11 October 1996
Mr. Morteza Mirmohammad
Representative of the Islamic Republic of Iran
to the Fifth committee
Agenda item 119:
“Scale of Assessments for the apportionment
of the expenses of the United Nations”
New York, October 11, 1996
In the Name of God,the Compassionate,the Merciful
I wish to congratulate you and other members of the bureau on your election.I would also like to thank Chairman of the Committee on Contributions, for his presentation of the report of the C.O.C.
My delegation supports , in principle , the statement made by Costa Rica on behalf of the Group of 77 and China.
The fundamental criterion for determining the scale of assessments is the principle of capacity to pay which has been frequently reaffirmed by the General Assembly. We believe that the criteria for the assessment of capacity to pay, if determined only by the national income and per capita income, do not truly represent the real capacity to pay of Member States which are at different levels of development. The countries’ present economic realities pertaining to grave disparities between developed and developing countries would make it unjustifiable to put them both on an equal footing when determining their share of the expenses of the United Nations. We consider that the present methodology for apportioning the expenses of the United Nations needs to be improved so as to better reflect the capacity of Member States to pay. In this regard, we concur with the view of the committee on contributions expressed in paragraph 22 of it’s report A/5o/11/Add.2 that stability should not imply rigidity in the scale methodology , since future changes , such as evolving economic trends , or changes in the comparability , reliability and availability of data, might well call for further adjustments in the scale methodology. We even call for the earliest possible implementation of measures that would bring the scale of assessments more closely into the real capacity to pay of Member States. But, we would not be in a position to agree with the so called “Clean Slate” approach, which would neither be a suitable alternative to the present methodology nor would it contribute to solve its imperfections. We believe that many of the current adjustments bring fairness and equity to the capacity to pay of Member States.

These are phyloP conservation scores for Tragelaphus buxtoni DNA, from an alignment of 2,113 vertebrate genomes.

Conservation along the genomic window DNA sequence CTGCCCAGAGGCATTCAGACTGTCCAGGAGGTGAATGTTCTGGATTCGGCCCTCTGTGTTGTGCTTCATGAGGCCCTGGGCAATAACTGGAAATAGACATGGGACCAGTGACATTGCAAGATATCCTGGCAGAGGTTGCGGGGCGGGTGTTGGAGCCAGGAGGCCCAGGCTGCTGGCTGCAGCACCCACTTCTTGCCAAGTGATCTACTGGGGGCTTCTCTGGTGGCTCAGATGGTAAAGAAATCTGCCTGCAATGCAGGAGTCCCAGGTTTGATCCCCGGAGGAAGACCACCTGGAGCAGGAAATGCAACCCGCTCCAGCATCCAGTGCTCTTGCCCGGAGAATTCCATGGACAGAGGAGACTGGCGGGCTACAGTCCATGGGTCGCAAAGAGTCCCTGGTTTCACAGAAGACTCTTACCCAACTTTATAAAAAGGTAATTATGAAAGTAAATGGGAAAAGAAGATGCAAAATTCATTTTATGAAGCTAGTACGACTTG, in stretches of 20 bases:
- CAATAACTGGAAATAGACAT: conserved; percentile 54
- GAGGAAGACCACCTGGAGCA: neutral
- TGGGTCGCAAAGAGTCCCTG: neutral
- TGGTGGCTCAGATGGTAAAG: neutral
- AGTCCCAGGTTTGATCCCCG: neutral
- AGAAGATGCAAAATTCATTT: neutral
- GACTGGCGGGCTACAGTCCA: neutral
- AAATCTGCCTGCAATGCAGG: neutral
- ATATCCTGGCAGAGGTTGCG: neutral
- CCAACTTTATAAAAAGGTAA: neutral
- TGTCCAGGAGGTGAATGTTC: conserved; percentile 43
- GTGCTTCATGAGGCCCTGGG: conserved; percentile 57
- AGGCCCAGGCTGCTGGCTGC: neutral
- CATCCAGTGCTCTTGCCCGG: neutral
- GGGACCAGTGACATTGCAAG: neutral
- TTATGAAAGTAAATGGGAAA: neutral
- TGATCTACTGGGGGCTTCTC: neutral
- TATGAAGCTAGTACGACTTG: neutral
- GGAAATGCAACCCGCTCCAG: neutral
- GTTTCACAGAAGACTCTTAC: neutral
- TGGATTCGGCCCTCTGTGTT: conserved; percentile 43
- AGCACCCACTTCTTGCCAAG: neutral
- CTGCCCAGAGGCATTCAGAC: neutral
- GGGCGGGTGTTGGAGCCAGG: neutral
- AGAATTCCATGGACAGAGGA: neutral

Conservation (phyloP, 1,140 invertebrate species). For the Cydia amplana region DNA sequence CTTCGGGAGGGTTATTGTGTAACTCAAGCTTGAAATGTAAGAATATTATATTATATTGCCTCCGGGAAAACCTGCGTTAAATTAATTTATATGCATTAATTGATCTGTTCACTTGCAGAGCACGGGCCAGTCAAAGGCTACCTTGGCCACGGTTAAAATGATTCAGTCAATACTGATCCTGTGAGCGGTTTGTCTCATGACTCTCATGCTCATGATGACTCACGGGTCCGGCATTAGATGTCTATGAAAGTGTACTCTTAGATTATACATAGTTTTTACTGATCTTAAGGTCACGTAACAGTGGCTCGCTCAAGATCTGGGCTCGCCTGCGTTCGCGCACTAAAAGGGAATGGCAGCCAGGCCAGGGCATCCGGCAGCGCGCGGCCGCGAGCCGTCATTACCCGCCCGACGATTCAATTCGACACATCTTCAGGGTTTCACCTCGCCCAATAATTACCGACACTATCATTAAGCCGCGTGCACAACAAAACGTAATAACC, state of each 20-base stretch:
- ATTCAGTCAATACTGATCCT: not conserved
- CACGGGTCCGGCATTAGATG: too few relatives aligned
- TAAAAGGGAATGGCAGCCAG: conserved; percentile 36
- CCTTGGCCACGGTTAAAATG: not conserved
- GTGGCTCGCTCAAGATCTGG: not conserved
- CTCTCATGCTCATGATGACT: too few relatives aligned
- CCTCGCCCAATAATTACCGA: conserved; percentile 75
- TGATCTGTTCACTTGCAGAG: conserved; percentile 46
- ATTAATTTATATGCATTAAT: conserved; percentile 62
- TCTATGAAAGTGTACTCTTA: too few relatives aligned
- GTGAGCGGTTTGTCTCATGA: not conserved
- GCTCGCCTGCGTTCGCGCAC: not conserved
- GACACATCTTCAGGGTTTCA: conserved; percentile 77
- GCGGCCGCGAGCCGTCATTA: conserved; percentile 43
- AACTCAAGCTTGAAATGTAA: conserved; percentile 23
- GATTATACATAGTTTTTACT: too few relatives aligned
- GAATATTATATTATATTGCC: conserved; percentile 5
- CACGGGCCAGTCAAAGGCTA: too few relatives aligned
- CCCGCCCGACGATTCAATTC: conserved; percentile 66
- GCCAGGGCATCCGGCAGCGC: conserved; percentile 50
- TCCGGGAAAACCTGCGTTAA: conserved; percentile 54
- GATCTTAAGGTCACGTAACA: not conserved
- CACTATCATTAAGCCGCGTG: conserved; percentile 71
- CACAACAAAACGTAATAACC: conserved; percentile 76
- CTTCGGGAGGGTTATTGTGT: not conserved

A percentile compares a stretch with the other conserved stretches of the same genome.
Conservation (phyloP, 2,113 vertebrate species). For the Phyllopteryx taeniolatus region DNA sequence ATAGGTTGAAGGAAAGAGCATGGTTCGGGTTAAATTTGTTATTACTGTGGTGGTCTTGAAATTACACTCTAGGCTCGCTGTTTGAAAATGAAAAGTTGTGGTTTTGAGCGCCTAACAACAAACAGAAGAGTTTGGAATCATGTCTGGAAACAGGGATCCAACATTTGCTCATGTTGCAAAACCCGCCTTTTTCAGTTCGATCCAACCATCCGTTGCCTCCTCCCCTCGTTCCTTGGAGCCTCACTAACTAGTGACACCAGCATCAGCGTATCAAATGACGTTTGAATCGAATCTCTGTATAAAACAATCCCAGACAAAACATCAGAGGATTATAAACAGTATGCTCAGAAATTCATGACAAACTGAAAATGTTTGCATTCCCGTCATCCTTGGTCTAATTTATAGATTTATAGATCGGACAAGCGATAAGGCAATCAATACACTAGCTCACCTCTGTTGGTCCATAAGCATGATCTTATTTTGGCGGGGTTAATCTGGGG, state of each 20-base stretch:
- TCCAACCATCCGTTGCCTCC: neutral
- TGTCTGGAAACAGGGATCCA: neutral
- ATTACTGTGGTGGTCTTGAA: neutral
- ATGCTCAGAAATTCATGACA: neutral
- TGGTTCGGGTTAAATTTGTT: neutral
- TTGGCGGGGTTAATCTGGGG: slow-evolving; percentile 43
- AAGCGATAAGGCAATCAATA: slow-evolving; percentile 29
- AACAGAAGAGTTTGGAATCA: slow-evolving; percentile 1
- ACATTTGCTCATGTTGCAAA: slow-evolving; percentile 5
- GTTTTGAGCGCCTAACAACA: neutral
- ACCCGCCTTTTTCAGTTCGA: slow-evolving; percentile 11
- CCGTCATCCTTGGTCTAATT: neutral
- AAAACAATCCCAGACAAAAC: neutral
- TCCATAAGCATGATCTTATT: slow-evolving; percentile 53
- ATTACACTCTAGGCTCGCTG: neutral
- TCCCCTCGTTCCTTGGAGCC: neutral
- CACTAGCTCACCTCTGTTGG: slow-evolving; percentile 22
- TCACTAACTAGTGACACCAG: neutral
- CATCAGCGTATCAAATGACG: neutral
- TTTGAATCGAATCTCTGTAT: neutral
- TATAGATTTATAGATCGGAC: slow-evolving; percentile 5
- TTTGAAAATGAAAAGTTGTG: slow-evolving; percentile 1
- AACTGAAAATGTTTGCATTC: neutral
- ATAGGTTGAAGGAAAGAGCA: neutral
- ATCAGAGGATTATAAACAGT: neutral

Therefore, elements which are important to a more precise determination of Member States’ capacity to pay should be taken into consideration. Among these are natural and man-made disasters, and the problems of refugee host countries affecting adversely their national economy , which are the two factors reaffirmed by the General Assembly in its resolution 46/221, as well as debt burden adjustment and low per capita income formula which are necessary steps in determining the capacity of Member States’ to pay.
The Islamic Republic of Iran in the last 4 scale periods was paying many more times of its capacity to pay. Even with 50% phase out of the scheme of limits in the current scale period, the assessment rate for Iran still exceeds twice the one reflecting the complete phase out of the scheme. Accordingly, my delegation supports the immediate phase-out of the remaining of the scheme of limits in the next scale.
So far as the question of statistical base period is concerned, we firmly believe that with the structural adjustments in national economies of many member states, a shorter base period, preferably three years will better reflect the real capacity of member states to pay. A three-year base period would have the advantage of providing the most recent , and therefore realistic , approximation of Member States ‘ current capacity to pay. We do not expect a scale on the basis of obsolete data. Indeed, there is a three year gap between the base period and the scale period, which in effect, adds three more years to the calculated length of the base period. We remain flexible to this gap at the compromise of a three year base period benefiting from clear and exact statistics. As such, we believe that the longer base period is distorted by the problem of outdated data.
It is obvious that the ceiling is a departure of the principle of capacity to pay , affecting adversly the assessment to the other membership , including the developing countries. Therefore, my delegation fully supports the position of the G 77
and China and that of others that the ceiling should not be lowered any further.